Abstract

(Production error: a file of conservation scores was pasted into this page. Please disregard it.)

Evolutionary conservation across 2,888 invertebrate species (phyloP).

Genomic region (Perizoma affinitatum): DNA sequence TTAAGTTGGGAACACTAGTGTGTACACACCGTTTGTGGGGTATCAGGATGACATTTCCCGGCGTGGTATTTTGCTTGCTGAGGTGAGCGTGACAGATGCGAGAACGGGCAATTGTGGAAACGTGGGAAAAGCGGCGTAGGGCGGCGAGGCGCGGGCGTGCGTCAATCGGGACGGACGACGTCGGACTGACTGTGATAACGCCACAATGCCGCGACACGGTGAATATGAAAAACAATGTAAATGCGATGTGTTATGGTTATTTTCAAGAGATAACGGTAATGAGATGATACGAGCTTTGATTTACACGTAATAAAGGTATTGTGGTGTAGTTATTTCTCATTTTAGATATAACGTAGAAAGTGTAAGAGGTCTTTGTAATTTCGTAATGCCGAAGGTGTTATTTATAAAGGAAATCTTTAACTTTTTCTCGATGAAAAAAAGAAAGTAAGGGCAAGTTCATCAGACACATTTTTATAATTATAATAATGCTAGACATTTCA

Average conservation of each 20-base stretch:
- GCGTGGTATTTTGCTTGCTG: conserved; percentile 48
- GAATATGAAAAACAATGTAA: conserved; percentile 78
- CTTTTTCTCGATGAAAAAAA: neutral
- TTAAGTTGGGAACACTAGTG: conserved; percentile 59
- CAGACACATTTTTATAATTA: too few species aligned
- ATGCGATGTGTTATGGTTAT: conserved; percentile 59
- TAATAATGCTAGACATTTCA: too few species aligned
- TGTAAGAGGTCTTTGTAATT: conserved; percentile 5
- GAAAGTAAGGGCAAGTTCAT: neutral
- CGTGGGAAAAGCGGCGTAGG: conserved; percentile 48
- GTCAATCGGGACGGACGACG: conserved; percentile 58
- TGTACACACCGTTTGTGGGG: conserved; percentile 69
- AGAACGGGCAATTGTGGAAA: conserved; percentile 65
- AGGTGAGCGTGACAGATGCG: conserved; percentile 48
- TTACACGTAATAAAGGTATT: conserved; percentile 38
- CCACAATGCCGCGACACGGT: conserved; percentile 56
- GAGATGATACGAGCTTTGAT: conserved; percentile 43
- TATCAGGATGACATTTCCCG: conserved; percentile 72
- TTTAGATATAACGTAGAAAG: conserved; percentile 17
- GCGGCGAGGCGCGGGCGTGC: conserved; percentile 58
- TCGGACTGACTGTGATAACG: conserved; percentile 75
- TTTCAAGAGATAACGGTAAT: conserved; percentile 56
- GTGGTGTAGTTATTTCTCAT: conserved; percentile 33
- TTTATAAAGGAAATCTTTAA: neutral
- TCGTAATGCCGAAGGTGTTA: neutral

Throughout the world, latest Permian records of organic-walled microfossils are characterized by the common presence of remains of filamentous organisms, usually referred to the palynomorph genus Reduviasporonites. Although generally regarded as indicators of global ecological crisis, fundamental controversy still exists over the biological and ecological identity of the remains. Both fungal and algal affinities have been proposed. We seek to resolve this enigma by demonstrating close morphological similarity of the microfossils to resting structures (monilioid hyphae, sclerotia) of Rhizoctonia, a modern complex of soil-borne filamentous fungi that includes ubiquitous plant pathogens. By analogy with present-day forest decline, these findings suggest that fungal virulence may have been a significant contributing factor to widespread devastation of arboreal vegetation at the close of the Permian Period.

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